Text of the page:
Some questions might seem simple, but the answers are complicated. For example, the American ecommerce loan market is the main focal point for fintech lenders. One of the most crucial issues in figuring out the loan market size is determining how many ecommerce stores there are in the US. Yet, the answer is tricky. The rough estimate is that there are 1.3 million ecommerce companies working in the US today. While this may be true on paper, correct analysis shows that there are only 273,000 businesses that actually have web sales. This changes the picture completely in terms of lenders. Delving into the numbers brings a lender closer to recognizing where the target audience is.

Still, this estimation only gives a glimpse into the real lending market potential. In fact, 83% of these online companies, about 237,000 businesses, each make less than one million in revenue. Basically, only 35,000 companies make more than a million dollars annually. Making less than one million dollars per year, an ecommerce business is deemed too small to be worthy of a loan. Not just considering the complicated process of a bank loan. Ecommerce companies, whether profitable or not, have a hard time proving worthy of funding for banks, in any case. But with less than 1 million annual revenue, even alternative lenders might have a hard time them offering loans. Basically, 35,000 is the approximation of all the ecommerce companies with revenue big enough to ensure loans are returned.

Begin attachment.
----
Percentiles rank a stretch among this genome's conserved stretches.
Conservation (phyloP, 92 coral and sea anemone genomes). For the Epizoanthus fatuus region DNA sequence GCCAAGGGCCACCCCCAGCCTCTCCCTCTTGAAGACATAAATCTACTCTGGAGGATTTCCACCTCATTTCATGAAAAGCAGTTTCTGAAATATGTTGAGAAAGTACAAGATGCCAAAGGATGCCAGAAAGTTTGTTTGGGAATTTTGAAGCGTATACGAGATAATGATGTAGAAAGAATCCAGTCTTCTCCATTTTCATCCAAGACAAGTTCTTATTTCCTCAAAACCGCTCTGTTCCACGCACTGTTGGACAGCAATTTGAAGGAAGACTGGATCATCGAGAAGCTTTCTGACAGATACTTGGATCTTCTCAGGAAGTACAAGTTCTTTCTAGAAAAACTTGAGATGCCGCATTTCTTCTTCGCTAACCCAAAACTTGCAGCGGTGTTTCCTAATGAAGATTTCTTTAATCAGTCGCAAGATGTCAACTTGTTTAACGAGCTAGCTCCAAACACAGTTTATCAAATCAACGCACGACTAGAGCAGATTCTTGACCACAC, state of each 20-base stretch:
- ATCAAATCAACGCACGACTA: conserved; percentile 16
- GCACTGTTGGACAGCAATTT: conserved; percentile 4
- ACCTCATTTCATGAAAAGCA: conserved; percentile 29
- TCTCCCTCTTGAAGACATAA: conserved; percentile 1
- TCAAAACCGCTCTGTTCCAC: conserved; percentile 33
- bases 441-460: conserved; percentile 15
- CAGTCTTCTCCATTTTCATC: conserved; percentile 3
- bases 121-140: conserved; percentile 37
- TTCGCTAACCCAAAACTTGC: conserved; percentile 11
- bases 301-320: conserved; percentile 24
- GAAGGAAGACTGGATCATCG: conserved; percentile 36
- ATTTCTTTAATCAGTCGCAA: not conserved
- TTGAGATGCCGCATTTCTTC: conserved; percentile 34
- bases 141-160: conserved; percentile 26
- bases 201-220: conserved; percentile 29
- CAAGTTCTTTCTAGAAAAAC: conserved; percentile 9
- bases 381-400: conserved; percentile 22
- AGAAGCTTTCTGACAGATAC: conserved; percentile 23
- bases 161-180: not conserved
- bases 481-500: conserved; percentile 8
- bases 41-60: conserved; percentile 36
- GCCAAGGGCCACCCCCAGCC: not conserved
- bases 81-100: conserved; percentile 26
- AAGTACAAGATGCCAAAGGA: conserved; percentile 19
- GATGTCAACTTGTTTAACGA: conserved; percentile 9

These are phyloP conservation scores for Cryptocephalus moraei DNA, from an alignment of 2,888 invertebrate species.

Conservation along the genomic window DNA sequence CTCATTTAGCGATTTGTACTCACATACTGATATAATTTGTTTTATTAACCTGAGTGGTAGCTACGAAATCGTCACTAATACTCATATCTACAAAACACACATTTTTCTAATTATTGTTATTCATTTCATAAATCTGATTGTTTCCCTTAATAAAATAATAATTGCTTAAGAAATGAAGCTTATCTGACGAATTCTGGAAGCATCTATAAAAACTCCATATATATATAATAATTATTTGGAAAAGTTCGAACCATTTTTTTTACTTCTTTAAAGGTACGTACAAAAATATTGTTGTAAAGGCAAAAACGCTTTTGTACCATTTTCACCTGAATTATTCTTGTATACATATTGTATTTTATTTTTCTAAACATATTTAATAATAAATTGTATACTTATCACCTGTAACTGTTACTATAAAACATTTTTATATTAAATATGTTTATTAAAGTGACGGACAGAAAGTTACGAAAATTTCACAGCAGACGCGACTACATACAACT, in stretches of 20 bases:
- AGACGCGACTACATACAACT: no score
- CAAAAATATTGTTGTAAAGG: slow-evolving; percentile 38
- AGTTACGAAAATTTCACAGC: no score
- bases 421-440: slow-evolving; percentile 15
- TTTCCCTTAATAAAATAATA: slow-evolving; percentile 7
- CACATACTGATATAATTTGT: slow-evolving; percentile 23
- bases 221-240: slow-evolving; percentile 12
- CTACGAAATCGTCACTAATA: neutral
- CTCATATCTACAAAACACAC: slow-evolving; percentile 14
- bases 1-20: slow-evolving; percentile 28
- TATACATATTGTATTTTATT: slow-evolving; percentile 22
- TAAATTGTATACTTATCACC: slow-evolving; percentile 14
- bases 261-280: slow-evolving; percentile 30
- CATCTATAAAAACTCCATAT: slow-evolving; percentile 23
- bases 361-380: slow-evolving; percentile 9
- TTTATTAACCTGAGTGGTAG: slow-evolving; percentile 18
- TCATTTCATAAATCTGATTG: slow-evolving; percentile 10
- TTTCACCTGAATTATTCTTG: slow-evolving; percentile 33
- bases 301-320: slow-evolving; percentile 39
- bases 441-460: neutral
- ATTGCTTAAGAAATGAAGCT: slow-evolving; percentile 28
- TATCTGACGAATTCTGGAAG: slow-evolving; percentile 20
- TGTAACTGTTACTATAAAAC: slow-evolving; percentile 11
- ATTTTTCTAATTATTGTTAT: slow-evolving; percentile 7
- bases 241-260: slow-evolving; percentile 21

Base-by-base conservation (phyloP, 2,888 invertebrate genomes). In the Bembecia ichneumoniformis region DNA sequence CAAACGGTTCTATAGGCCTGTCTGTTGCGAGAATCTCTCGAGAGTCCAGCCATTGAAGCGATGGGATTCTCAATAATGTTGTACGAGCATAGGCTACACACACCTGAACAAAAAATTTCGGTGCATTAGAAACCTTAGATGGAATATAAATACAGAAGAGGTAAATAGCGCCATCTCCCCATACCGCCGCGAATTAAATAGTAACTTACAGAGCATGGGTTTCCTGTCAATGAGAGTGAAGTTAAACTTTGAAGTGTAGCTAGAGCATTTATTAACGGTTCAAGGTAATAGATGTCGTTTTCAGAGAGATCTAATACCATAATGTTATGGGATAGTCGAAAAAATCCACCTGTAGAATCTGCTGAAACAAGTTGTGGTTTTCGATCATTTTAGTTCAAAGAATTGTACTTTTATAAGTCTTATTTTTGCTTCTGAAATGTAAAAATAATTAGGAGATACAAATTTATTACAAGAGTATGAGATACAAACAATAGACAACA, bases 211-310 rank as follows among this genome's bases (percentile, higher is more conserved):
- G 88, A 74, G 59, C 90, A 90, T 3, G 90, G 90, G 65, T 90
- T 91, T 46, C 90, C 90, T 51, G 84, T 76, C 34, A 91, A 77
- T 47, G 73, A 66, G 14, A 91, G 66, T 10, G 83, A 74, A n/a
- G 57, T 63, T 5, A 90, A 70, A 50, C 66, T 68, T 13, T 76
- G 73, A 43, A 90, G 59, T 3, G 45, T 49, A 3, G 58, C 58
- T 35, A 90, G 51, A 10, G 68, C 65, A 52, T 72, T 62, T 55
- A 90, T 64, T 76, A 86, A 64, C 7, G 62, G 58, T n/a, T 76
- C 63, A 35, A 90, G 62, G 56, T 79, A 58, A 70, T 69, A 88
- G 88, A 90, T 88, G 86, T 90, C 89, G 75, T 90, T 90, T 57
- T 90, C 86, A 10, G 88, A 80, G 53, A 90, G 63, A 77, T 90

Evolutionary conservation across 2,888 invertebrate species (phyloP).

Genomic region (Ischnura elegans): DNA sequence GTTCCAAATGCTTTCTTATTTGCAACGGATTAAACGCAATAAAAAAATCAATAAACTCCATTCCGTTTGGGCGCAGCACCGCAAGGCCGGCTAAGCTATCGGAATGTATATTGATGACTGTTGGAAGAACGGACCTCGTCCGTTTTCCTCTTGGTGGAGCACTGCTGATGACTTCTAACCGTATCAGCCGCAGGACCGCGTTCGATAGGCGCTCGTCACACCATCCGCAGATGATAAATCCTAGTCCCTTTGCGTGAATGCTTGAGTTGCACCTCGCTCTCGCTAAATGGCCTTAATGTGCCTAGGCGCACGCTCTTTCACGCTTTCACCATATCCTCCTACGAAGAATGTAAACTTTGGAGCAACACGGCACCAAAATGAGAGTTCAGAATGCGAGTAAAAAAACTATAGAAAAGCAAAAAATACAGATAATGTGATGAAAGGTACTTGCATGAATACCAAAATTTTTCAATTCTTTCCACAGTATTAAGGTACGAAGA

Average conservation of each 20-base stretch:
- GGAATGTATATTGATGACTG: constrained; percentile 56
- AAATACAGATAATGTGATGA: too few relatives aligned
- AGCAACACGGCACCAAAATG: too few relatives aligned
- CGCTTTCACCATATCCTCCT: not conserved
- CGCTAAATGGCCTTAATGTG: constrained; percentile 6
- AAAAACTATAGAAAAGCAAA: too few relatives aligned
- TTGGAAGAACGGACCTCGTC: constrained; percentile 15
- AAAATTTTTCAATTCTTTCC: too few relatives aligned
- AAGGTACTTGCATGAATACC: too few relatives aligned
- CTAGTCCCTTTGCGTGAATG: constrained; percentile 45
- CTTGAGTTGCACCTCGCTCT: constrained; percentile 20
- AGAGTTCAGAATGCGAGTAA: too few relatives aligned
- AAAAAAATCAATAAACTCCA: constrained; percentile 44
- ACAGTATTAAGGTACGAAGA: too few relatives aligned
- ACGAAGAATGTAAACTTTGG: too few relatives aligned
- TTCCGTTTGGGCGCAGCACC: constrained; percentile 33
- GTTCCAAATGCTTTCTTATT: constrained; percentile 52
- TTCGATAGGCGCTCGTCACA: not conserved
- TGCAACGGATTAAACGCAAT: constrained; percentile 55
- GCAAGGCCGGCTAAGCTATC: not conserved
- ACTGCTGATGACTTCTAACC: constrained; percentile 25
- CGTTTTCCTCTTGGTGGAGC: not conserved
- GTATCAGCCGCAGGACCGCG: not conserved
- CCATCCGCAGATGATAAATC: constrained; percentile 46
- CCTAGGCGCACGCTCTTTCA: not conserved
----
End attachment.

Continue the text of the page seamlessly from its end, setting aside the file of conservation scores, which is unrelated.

Another Perspective